2.)  Catch your employees doing something right.  We have a tendency to be on the lookout for what people are doing wrong and to find where they need correction.  But by pointing out when an employee is performing with excellence and professionalism, you begin to condition them to work in that same manner.  as the old saying goes, you get more bees with honey than you do with, errr, bug bombs.

3.)  Make customer service the king of the business, not the cash register.  The bottom line will always be a factor in the health of any business.  This goes without saying.  However, without positive customer service experiences, the bottom line will grow more and more red as the customer service experience continues to dwindle and fail.  Under-committing and over-delivering on customer service and product will just about always yield return business.  Putting a premium on positive customer service will do you better than a pricey advertising campaign or a slick showroom.

4.)  Reward your team for outstanding service contributions.  Just as catching your employees doing something right is important, rewarding them for going over and above the “job description” creates an atmosphere for excellence.  The recognition doesn’t have to be extravagant; something along the lines of a mention at a team meeting or in the company newsletter, or even a little gift card could go a very long way in motivating employees to roll out the red carpet for the customer.

Those four action items can do wonders in eliminating the apathy assassin in your company before it can take out your employees’ productivity and morale.  Give them a try, let me know how they work.

QUESTION: How else can you eliminate apathy in your business?

Back to the (Customer Service) Basics

Is there something on my face?  Do I have bad breath?  Missing a tooth that I’ve been previously unaware of?

All of those thoughts and more cross my mind every single time I visit the drive-through and the individual sitting in that window virtually refuses to look me in the eye when taking my money or handing me my order.  If I weren’t for the fact that I’m composed of something (albeit slightly) stronger than sticks and stones, the lack of eye contact might begin to hurt me.  But I think that, perhaps, it really has less to do with me than it does a lack of training or a big picture perspective.

“But Scott, this is not the job I want.  I don’t really want to be here.  This is only a stepping stone.  I’m only doing this because everybody starts out serving up a Number Three Combo with a large Coke Zero, no ice.”  Speaking of, sounds kind of like one of my fast food orders.  Starting to get hungry now.

But I digress.

Yes, I understand that you might not have imagined as a youth that you’d one day be wearing a name tag at Burger Heaven and dropping the fries into the fryer.  I’ve been there myself, I get that sentiment.  You are, however, currently employed there.  And as an employee of the company, positive customer service is your responsibility for 100% of your encounters with each and every customer – both internal and external.  Even though your management might have taken you through the scripted and packaged company line on customer service, it can be challenging to maintain that expectation throughout your shift, whether you’re at Burger Heaven or Al’s Mart of Stuff.

Customer service isn’t rocket science, but sometimes we get so wrapped up in our work that we forget what our job really is – positive customer service experiences.  We (presumably) want to stay employed?  For that to happen, customers need to come back for repeat experiences.  And if they’re not receiving the experience they expect and deserve, they’ll find somewhere else to spend their money.  It’s a process that has caused many companies to close their doors.  Don’t take care of your customer, then somebody else will.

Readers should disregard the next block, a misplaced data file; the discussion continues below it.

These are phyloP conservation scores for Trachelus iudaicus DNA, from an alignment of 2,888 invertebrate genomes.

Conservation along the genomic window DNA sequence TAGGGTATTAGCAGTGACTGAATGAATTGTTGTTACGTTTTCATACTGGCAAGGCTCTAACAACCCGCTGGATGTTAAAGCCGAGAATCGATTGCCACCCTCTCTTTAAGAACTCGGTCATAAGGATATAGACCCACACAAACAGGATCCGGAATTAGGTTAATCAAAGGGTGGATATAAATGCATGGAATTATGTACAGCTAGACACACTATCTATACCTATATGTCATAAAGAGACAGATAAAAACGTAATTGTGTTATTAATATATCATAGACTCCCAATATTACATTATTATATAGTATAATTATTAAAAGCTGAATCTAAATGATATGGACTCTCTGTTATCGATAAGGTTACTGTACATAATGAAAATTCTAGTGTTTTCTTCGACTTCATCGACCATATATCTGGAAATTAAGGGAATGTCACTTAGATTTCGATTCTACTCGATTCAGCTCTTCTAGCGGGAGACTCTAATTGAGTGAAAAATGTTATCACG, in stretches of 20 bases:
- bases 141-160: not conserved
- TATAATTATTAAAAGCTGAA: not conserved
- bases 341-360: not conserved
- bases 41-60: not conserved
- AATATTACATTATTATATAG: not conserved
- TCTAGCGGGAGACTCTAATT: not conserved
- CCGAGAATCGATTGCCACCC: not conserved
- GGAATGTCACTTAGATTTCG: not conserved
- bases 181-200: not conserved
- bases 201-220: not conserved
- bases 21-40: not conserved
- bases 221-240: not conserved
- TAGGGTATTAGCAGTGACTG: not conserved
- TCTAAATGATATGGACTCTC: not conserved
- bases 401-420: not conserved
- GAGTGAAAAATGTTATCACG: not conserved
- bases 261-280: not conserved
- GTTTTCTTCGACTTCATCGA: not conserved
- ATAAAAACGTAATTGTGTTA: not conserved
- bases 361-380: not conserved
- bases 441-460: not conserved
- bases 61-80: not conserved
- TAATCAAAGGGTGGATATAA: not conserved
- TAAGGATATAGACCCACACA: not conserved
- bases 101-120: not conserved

So maybe what we need is to get back to basics.  If you feel like your or your company’s customer service needs to get back on-track, I offer up the following tips:

1.)  Smile!!  That’s right, it’s as simple as that.  When you smile at your customer, you’re showing them that it’s your pleasure to be serving them (a lesson we can all learn from our friends at Chik-fil-A).  It also breaks your own stress cycle and helps improve your mood.  Try it, you may be surprised.  For better or for worse, wear that smile.  Plus it takes fewer muscles to smile as it does to frown.  I’ve never personally counted, but I’ll take their word for it.

2.)  Don’t just tell them – show them.“Well yes sir, the Prune-o-Matic machines are over on aisle 13.”  Awesome, now where exactly is aisle 13?  Where on aisle 13?  I don’t seem them IN aisle 13, now where did that twerp go??  Yeah, we’ve all been there.  It’s aggravating and not very professional.  If a customer is looking for something specific, don’t tell her where to go find it…take her there and make sure she connects with that product.

3.)  Eye contact (just not too much) – The opposite of zero eye contact is akin to starting a staring contest.  You’re not trying to reach into their soul or look like a statue.  You’re simply giving pleasant eye contact and letting the customer know they have your focus.  Even though you have fifty other things to do at that moment, that person has all of you.  When you give good eye contact and your winning smile, the impression you leave on them is priceless.

4.)  For goodness sakes, say “Thank you.”  While you’re looking at him and smiling, when you’ve concluded the encounter, just say “thank you.”  I’m not sure where the art of courtesy has disappeared (unless it’s gone with the missing socks in my dryer), but this absolutely needs to be brought back.  Saying “thank you” is very much a recognition extended to the customer for doing business with you and your company.  They are also an open door to return for more business.  Two words.  Infinite impact.

Nothing fancy or out of the ordinary.  Just simply the basics that, sadly, too many businesses are either not pushing or employees aren’t incorporating into their daily routines.  Spread the word, get back to the basics and enjoy your customers and your work again.

QUESTION:  How do you and your company deliver excellent customer service to your customers?